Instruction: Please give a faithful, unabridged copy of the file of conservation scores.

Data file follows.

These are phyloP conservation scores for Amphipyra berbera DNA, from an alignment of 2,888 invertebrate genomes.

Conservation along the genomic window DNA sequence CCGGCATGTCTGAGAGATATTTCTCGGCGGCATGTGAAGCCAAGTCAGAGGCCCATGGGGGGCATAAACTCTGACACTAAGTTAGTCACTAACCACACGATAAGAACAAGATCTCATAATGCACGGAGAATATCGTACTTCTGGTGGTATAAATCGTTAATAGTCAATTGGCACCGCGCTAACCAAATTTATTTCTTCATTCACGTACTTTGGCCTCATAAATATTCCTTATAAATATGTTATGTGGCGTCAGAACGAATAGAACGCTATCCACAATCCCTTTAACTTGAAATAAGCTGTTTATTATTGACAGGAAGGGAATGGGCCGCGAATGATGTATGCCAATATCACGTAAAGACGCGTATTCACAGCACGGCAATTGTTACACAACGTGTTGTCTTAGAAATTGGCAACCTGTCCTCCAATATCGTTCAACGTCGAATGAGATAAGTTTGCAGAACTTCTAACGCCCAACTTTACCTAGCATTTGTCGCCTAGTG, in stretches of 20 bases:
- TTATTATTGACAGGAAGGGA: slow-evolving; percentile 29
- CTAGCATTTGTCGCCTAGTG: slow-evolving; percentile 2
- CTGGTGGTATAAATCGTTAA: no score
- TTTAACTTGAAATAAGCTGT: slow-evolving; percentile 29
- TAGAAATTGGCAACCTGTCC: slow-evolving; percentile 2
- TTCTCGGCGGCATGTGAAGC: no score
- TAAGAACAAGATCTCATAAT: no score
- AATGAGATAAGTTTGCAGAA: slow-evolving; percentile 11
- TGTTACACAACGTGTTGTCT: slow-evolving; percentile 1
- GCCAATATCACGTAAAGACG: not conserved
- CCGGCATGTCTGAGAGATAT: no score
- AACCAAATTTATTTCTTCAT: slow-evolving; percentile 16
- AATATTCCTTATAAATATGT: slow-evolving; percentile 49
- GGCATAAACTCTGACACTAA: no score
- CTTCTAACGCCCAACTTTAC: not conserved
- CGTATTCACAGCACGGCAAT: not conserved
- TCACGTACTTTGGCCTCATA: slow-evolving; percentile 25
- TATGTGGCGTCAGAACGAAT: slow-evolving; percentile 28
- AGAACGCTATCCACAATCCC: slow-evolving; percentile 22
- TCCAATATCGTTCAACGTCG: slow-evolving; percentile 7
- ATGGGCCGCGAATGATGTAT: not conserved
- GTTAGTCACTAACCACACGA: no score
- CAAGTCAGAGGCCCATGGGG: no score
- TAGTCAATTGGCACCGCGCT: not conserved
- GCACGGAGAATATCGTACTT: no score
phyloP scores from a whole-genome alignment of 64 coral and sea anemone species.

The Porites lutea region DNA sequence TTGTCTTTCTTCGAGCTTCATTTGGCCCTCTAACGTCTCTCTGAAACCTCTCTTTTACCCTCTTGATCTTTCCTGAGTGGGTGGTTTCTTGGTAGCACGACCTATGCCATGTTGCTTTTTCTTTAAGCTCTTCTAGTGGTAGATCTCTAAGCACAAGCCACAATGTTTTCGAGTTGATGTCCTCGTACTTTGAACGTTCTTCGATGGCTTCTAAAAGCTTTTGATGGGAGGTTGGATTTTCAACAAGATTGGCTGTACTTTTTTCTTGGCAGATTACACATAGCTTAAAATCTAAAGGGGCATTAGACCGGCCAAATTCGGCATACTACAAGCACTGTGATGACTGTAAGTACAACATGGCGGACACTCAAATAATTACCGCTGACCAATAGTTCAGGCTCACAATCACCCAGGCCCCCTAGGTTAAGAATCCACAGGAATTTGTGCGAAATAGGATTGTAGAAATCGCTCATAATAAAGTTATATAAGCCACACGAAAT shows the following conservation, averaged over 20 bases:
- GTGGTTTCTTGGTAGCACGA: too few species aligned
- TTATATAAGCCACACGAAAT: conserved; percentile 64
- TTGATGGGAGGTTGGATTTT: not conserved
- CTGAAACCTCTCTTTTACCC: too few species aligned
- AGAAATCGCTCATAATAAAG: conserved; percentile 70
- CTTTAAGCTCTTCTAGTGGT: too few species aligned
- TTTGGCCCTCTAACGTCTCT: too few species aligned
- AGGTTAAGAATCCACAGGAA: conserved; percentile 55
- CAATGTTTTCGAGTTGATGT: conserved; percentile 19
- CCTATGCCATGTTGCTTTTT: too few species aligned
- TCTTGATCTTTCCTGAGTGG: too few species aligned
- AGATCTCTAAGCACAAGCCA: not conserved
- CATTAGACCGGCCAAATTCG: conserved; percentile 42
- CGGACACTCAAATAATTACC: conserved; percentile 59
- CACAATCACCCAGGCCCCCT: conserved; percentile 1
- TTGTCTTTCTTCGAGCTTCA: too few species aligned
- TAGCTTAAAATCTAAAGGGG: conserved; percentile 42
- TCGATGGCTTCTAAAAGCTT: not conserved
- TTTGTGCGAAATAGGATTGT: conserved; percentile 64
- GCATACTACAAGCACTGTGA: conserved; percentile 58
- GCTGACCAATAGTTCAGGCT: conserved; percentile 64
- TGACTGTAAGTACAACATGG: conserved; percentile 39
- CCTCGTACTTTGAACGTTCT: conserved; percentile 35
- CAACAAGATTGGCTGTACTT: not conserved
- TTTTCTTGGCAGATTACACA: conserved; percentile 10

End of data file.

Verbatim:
These are phyloP conservation scores for Amphipyra berbera DNA, from an alignment of 2,888 invertebrate genomes.

Conservation along the genomic window DNA sequence CCGGCATGTCTGAGAGATATTTCTCGGCGGCATGTGAAGCCAAGTCAGAGGCCCATGGGGGGCATAAACTCTGACACTAAGTTAGTCACTAACCACACGATAAGAACAAGATCTCATAATGCACGGAGAATATCGTACTTCTGGTGGTATAAATCGTTAATAGTCAATTGGCACCGCGCTAACCAAATTTATTTCTTCATTCACGTACTTTGGCCTCATAAATATTCCTTATAAATATGTTATGTGGCGTCAGAACGAATAGAACGCTATCCACAATCCCTTTAACTTGAAATAAGCTGTTTATTATTGACAGGAAGGGAATGGGCCGCGAATGATGTATGCCAATATCACGTAAAGACGCGTATTCACAGCACGGCAATTGTTACACAACGTGTTGTCTTAGAAATTGGCAACCTGTCCTCCAATATCGTTCAACGTCGAATGAGATAAGTTTGCAGAACTTCTAACGCCCAACTTTACCTAGCATTTGTCGCCTAGTG, in stretches of 20 bases:
- TTATTATTGACAGGAAGGGA: slow-evolving; percentile 29
- CTAGCATTTGTCGCCTAGTG: slow-evolving; percentile 2
- CTGGTGGTATAAATCGTTAA: no score
- TTTAACTTGAAATAAGCTGT: slow-evolving; percentile 29
- TAGAAATTGGCAACCTGTCC: slow-evolving; percentile 2
- TTCTCGGCGGCATGTGAAGC: no score
- TAAGAACAAGATCTCATAAT: no score
- AATGAGATAAGTTTGCAGAA: slow-evolving; percentile 11
- TGTTACACAACGTGTTGTCT: slow-evolving; percentile 1
- GCCAATATCACGTAAAGACG: not conserved
- CCGGCATGTCTGAGAGATAT: no score
- AACCAAATTTATTTCTTCAT: slow-evolving; percentile 16
- AATATTCCTTATAAATATGT: slow-evolving; percentile 49
- GGCATAAACTCTGACACTAA: no score
- CTTCTAACGCCCAACTTTAC: not conserved
- CGTATTCACAGCACGGCAAT: not conserved
- TCACGTACTTTGGCCTCATA: slow-evolving; percentile 25
- TATGTGGCGTCAGAACGAAT: slow-evolving; percentile 28
- AGAACGCTATCCACAATCCC: slow-evolving; percentile 22
- TCCAATATCGTTCAACGTCG: slow-evolving; percentile 7
- ATGGGCCGCGAATGATGTAT: not conserved
- GTTAGTCACTAACCACACGA: no score
- CAAGTCAGAGGCCCATGGGG: no score
- TAGTCAATTGGCACCGCGCT: not conserved
- GCACGGAGAATATCGTACTT: no score
phyloP scores from a whole-genome alignment of 64 coral and sea anemone species.

The Porites lutea region DNA sequence TTGTCTTTCTTCGAGCTTCATTTGGCCCTCTAACGTCTCTCTGAAACCTCTCTTTTACCCTCTTGATCTTTCCTGAGTGGGTGGTTTCTTGGTAGCACGACCTATGCCATGTTGCTTTTTCTTTAAGCTCTTCTAGTGGTAGATCTCTAAGCACAAGCCACAATGTTTTCGAGTTGATGTCCTCGTACTTTGAACGTTCTTCGATGGCTTCTAAAAGCTTTTGATGGGAGGTTGGATTTTCAACAAGATTGGCTGTACTTTTTTCTTGGCAGATTACACATAGCTTAAAATCTAAAGGGGCATTAGACCGGCCAAATTCGGCATACTACAAGCACTGTGATGACTGTAAGTACAACATGGCGGACACTCAAATAATTACCGCTGACCAATAGTTCAGGCTCACAATCACCCAGGCCCCCTAGGTTAAGAATCCACAGGAATTTGTGCGAAATAGGATTGTAGAAATCGCTCATAATAAAGTTATATAAGCCACACGAAAT shows the following conservation, averaged over 20 bases:
- GTGGTTTCTTGGTAGCACGA: too few species aligned
- TTATATAAGCCACACGAAAT: conserved; percentile 64
- TTGATGGGAGGTTGGATTTT: not conserved
- CTGAAACCTCTCTTTTACCC: too few species aligned
- AGAAATCGCTCATAATAAAG: conserved; percentile 70
- CTTTAAGCTCTTCTAGTGGT: too few species aligned
- TTTGGCCCTCTAACGTCTCT: too few species aligned
- AGGTTAAGAATCCACAGGAA: conserved; percentile 55
- CAATGTTTTCGAGTTGATGT: conserved; percentile 19
- CCTATGCCATGTTGCTTTTT: too few species aligned
- TCTTGATCTTTCCTGAGTGG: too few species aligned
- AGATCTCTAAGCACAAGCCA: not conserved
- CATTAGACCGGCCAAATTCG: conserved; percentile 42
- CGGACACTCAAATAATTACC: conserved; percentile 59
- CACAATCACCCAGGCCCCCT: conserved; percentile 1
- TTGTCTTTCTTCGAGCTTCA: too few species aligned
- TAGCTTAAAATCTAAAGGGG: conserved; percentile 42
- TCGATGGCTTCTAAAAGCTT: not conserved
- TTTGTGCGAAATAGGATTGT: conserved; percentile 64
- GCATACTACAAGCACTGTGA: conserved; percentile 58
- GCTGACCAATAGTTCAGGCT: conserved; percentile 64
- TGACTGTAAGTACAACATGG: conserved; percentile 39
- CCTCGTACTTTGAACGTTCT: conserved; percentile 35
- CAACAAGATTGGCTGTACTT: not conserved
- TTTTCTTGGCAGATTACACA: conserved; percentile 10